Tuesday 02 September, 2014

Omega-3 fatty acids good for heart, bad for prostate

Published On: Tue, Apr 26th, 2011 | Prostate Cancer | By BioNews

Researchers are suggesting that high levels of Omega-3s, while good for the heart, may present a higher risk for developing prostate cancer.

Analyzing data from a nationwide study involving more than 3,400 men, Theodore M. Brasky, and colleagues at Fred Hutchinson Cancer Research Center found that men with the highest blood percentages of docosahexaenoic acid, or DHA, an inflammation-lowering omega-3 fatty acid commonly found in fatty fish, have two-and-a-half-times the risk of developing aggressive, high-grade prostate cancer compared to men with the lowest DHA levels.

Conversely, the study also found that men with the highest blood ratios of trans-fatty acids – which are linked to inflammation and heart disease and abundant in processed foods that contain partially hydrogenated vegetable oils – had a 50 percent reduction in the risk of high-grade prostate cancer.

The researchers also found that omega-6 fatty acids, which are found in most vegetable oils and are linked to inflammation and heart disease, were not associated with prostate cancer risk.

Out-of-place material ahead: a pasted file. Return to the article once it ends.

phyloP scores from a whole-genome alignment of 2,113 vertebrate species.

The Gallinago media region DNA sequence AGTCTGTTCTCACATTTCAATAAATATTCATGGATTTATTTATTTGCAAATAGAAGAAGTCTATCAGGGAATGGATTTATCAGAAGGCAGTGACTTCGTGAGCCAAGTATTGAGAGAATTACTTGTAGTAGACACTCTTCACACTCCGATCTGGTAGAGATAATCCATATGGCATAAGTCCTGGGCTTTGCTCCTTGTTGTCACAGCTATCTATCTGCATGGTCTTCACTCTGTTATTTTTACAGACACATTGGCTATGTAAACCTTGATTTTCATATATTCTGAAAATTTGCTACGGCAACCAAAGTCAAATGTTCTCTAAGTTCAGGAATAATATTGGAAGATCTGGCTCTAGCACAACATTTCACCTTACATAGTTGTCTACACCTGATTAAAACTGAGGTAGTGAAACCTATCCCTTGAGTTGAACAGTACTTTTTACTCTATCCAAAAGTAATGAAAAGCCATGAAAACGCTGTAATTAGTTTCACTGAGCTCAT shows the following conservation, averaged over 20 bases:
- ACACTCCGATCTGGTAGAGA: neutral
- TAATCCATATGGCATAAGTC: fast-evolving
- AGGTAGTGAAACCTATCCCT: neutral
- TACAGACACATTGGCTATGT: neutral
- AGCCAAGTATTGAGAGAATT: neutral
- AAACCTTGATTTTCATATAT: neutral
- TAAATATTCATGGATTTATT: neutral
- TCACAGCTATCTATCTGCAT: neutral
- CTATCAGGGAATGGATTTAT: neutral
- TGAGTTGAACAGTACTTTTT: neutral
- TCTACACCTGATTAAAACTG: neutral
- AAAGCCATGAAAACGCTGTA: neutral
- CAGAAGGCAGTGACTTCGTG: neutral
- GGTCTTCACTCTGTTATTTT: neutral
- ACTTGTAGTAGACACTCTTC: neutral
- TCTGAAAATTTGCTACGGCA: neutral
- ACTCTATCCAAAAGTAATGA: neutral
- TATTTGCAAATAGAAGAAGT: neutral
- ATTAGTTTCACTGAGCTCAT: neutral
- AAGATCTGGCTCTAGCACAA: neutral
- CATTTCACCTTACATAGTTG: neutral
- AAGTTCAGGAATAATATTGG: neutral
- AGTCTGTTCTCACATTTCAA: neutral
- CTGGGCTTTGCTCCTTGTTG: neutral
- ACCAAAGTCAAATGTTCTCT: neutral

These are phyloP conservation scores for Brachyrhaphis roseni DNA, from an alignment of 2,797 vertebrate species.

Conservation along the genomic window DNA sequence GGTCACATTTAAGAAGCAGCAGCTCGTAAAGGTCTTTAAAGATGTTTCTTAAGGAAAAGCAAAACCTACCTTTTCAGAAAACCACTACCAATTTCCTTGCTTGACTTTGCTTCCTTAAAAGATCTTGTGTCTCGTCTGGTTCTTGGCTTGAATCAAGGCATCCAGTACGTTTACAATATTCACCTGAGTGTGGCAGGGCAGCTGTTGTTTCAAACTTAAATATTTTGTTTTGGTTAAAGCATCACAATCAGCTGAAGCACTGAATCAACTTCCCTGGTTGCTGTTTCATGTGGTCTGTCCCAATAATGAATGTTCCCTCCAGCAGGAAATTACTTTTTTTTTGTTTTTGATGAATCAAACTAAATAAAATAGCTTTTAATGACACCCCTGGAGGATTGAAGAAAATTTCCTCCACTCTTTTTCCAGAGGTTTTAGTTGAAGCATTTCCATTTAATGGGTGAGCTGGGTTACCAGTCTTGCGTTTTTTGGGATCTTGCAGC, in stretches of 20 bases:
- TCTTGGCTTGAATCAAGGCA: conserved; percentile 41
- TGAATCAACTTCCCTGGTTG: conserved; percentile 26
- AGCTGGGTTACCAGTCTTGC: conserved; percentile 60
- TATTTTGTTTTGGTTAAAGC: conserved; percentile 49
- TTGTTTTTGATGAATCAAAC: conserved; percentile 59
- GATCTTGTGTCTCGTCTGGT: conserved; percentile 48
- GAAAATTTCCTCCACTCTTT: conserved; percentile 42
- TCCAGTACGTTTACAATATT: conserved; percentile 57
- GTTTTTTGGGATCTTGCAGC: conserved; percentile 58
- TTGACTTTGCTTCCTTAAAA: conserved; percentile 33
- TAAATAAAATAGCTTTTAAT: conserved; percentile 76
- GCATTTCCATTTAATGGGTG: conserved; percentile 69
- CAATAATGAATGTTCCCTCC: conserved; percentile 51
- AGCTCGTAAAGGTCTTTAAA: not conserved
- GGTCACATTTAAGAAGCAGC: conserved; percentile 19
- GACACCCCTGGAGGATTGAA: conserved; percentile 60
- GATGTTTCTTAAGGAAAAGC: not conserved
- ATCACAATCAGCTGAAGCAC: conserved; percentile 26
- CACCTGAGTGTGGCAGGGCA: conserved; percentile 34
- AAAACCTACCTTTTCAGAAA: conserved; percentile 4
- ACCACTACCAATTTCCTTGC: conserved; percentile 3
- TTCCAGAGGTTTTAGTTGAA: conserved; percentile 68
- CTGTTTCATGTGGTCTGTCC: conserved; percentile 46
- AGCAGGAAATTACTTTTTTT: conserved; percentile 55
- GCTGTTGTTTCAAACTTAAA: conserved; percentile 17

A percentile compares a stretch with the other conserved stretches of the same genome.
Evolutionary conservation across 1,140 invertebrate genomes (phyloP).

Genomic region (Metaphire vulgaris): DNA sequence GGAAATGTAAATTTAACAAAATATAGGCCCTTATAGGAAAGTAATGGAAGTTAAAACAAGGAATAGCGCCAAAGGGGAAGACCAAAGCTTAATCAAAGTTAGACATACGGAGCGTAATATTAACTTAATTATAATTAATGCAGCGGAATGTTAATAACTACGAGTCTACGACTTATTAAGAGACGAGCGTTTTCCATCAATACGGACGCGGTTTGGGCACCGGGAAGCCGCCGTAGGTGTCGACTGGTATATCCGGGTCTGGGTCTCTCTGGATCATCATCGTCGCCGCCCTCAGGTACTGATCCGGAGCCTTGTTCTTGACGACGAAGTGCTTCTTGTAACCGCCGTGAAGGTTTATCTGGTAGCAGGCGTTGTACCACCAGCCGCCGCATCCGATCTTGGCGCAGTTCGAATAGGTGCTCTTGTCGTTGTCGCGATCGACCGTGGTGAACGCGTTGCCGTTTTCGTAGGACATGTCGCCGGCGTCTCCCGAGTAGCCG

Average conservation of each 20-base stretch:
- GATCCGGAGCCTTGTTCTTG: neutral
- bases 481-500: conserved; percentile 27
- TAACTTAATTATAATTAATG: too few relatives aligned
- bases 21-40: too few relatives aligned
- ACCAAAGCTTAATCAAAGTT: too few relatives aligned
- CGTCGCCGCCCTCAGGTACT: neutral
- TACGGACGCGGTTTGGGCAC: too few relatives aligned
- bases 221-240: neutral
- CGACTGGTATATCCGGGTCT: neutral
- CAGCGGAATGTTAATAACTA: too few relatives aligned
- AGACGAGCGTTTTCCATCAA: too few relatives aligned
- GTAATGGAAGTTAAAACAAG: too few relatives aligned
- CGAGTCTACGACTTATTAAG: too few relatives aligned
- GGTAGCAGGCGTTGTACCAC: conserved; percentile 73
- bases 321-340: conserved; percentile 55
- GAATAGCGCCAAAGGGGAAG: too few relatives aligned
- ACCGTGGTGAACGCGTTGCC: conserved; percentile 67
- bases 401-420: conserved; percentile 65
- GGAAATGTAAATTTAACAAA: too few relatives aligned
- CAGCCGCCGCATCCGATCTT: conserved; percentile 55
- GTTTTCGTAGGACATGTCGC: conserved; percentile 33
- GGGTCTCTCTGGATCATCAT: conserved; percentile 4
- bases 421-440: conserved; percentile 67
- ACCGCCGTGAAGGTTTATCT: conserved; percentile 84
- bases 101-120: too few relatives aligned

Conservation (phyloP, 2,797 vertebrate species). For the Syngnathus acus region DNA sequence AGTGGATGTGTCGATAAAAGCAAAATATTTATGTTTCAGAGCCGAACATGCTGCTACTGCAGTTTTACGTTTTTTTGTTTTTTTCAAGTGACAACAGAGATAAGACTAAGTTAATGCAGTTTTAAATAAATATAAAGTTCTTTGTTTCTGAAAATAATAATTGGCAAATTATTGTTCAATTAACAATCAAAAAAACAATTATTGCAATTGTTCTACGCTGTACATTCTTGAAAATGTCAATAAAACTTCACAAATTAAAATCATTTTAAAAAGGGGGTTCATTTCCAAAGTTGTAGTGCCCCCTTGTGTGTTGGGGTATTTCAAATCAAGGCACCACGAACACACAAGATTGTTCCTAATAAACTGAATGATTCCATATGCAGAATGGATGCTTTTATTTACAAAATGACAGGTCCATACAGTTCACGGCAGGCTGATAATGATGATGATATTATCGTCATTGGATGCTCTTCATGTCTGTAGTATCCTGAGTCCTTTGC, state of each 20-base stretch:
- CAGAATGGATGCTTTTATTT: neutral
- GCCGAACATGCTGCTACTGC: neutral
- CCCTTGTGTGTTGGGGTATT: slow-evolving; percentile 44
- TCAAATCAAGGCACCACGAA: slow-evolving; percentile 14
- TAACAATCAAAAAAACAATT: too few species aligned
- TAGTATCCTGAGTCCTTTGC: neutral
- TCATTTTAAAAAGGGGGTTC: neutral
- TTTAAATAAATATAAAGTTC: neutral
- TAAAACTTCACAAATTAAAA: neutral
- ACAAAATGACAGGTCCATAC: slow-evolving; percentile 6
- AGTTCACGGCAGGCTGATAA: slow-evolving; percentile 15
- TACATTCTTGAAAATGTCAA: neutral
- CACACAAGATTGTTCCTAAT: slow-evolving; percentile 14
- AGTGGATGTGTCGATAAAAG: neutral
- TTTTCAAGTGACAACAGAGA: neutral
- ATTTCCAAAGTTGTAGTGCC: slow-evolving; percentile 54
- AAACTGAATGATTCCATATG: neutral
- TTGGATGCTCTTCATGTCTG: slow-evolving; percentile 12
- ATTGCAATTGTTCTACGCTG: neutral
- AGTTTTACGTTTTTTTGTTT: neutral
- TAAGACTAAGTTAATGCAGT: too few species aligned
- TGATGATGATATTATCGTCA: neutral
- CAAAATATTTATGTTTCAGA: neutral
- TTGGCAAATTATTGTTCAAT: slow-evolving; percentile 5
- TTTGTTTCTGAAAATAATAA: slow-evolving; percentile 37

They also found that none of the fats were associated with the risk of low-grade prostate cancer.

The study was recently published online in the American Journal of Epidemiology.

Leave a comment

XHTML: You can use these html tags: <a href="" title=""> <abbr title=""> <acronym title=""> <b> <blockquote cite=""> <cite> <code> <del datetime=""> <em> <i> <q cite=""> <strike> <strong>

More from Prostate Cancer
  • Achilles’ heel in lethal form of prostate cancer discovered
  • Contraceptive pill use linked to high prostate cancer risk worldwide
  • Magnets help fight prostate cancer
  • Slowing down prostate cancer by starving its cells
  • Low-fat diet with fish oil may slow growth of prostate cancer
  • Visit us on Google+